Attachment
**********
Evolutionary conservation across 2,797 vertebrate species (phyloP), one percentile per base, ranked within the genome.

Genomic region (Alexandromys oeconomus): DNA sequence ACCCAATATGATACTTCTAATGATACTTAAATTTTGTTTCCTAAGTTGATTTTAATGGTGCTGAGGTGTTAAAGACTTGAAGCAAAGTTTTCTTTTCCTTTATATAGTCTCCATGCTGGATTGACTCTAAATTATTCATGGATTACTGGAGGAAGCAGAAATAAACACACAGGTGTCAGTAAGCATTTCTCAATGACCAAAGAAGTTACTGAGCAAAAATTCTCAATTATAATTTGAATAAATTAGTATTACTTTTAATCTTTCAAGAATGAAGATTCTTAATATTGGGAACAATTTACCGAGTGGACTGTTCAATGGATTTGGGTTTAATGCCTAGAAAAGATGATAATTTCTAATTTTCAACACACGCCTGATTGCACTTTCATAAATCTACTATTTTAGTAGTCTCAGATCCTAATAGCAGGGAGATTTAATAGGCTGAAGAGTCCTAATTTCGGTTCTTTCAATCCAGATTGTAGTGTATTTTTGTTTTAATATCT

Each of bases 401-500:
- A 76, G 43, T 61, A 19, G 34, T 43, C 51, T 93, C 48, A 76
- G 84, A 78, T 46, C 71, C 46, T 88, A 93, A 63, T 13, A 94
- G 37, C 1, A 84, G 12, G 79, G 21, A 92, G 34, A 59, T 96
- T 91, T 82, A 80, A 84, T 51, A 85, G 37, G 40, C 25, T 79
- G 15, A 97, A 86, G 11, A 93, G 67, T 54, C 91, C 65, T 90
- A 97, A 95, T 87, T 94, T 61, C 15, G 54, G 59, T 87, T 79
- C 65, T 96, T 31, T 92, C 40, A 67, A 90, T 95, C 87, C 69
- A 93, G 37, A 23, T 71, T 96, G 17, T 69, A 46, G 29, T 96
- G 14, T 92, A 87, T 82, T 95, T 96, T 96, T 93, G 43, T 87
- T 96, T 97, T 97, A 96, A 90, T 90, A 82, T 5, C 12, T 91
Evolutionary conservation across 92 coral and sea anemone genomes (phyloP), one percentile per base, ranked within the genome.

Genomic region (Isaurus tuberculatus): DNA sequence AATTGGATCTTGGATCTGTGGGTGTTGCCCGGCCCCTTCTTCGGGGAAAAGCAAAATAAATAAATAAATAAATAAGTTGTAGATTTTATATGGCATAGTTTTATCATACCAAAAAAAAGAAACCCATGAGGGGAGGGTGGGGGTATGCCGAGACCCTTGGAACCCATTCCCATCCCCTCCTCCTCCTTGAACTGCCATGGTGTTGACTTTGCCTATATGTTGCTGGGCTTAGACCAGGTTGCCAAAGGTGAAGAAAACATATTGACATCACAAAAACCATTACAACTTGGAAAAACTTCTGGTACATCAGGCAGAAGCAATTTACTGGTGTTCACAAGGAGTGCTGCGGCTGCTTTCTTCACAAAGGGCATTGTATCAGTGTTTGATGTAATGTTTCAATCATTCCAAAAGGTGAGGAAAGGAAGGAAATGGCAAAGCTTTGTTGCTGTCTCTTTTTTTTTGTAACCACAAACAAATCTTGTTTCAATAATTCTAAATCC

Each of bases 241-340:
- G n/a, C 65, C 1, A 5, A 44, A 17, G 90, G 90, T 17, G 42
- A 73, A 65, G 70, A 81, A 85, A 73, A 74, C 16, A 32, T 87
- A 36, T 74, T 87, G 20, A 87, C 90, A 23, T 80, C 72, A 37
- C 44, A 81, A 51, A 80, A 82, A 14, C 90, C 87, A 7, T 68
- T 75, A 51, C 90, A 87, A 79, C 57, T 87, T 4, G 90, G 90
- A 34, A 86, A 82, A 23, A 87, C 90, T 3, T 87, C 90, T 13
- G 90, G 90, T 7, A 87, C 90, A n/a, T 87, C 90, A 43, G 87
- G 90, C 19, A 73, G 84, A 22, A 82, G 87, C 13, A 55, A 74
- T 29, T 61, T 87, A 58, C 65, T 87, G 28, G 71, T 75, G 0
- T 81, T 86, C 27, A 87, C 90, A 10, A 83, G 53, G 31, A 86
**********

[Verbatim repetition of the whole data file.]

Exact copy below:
Evolutionary conservation across 2,797 vertebrate species (phyloP), one percentile per base, ranked within the genome.

Genomic region (Alexandromys oeconomus): DNA sequence ACCCAATATGATACTTCTAATGATACTTAAATTTTGTTTCCTAAGTTGATTTTAATGGTGCTGAGGTGTTAAAGACTTGAAGCAAAGTTTTCTTTTCCTTTATATAGTCTCCATGCTGGATTGACTCTAAATTATTCATGGATTACTGGAGGAAGCAGAAATAAACACACAGGTGTCAGTAAGCATTTCTCAATGACCAAAGAAGTTACTGAGCAAAAATTCTCAATTATAATTTGAATAAATTAGTATTACTTTTAATCTTTCAAGAATGAAGATTCTTAATATTGGGAACAATTTACCGAGTGGACTGTTCAATGGATTTGGGTTTAATGCCTAGAAAAGATGATAATTTCTAATTTTCAACACACGCCTGATTGCACTTTCATAAATCTACTATTTTAGTAGTCTCAGATCCTAATAGCAGGGAGATTTAATAGGCTGAAGAGTCCTAATTTCGGTTCTTTCAATCCAGATTGTAGTGTATTTTTGTTTTAATATCT

Each of bases 401-500:
- A 76, G 43, T 61, A 19, G 34, T 43, C 51, T 93, C 48, A 76
- G 84, A 78, T 46, C 71, C 46, T 88, A 93, A 63, T 13, A 94
- G 37, C 1, A 84, G 12, G 79, G 21, A 92, G 34, A 59, T 96
- T 91, T 82, A 80, A 84, T 51, A 85, G 37, G 40, C 25, T 79
- G 15, A 97, A 86, G 11, A 93, G 67, T 54, C 91, C 65, T 90
- A 97, A 95, T 87, T 94, T 61, C 15, G 54, G 59, T 87, T 79
- C 65, T 96, T 31, T 92, C 40, A 67, A 90, T 95, C 87, C 69
- A 93, G 37, A 23, T 71, T 96, G 17, T 69, A 46, G 29, T 96
- G 14, T 92, A 87, T 82, T 95, T 96, T 96, T 93, G 43, T 87
- T 96, T 97, T 97, A 96, A 90, T 90, A 82, T 5, C 12, T 91
Evolutionary conservation across 92 coral and sea anemone genomes (phyloP), one percentile per base, ranked within the genome.

Genomic region (Isaurus tuberculatus): DNA sequence AATTGGATCTTGGATCTGTGGGTGTTGCCCGGCCCCTTCTTCGGGGAAAAGCAAAATAAATAAATAAATAAATAAGTTGTAGATTTTATATGGCATAGTTTTATCATACCAAAAAAAAGAAACCCATGAGGGGAGGGTGGGGGTATGCCGAGACCCTTGGAACCCATTCCCATCCCCTCCTCCTCCTTGAACTGCCATGGTGTTGACTTTGCCTATATGTTGCTGGGCTTAGACCAGGTTGCCAAAGGTGAAGAAAACATATTGACATCACAAAAACCATTACAACTTGGAAAAACTTCTGGTACATCAGGCAGAAGCAATTTACTGGTGTTCACAAGGAGTGCTGCGGCTGCTTTCTTCACAAAGGGCATTGTATCAGTGTTTGATGTAATGTTTCAATCATTCCAAAAGGTGAGGAAAGGAAGGAAATGGCAAAGCTTTGTTGCTGTCTCTTTTTTTTTGTAACCACAAACAAATCTTGTTTCAATAATTCTAAATCC

Each of bases 241-340:
- G n/a, C 65, C 1, A 5, A 44, A 17, G 90, G 90, T 17, G 42
- A 73, A 65, G 70, A 81, A 85, A 73, A 74, C 16, A 32, T 87
- A 36, T 74, T 87, G 20, A 87, C 90, A 23, T 80, C 72, A 37
- C 44, A 81, A 51, A 80, A 82, A 14, C 90, C 87, A 7, T 68
- T 75, A 51, C 90, A 87, A 79, C 57, T 87, T 4, G 90, G 90
- A 34, A 86, A 82, A 23, A 87, C 90, T 3, T 87, C 90, T 13
- G 90, G 90, T 7, A 87, C 90, A n/a, T 87, C 90, A 43, G 87
- G 90, C 19, A 73, G 84, A 22, A 82, G 87, C 13, A 55, A 74
- T 29, T 61, T 87, A 58, C 65, T 87, G 28, G 71, T 75, G 0
- T 81, T 86, C 27, A 87, C 90, A 10, A 83, G 53, G 31, A 86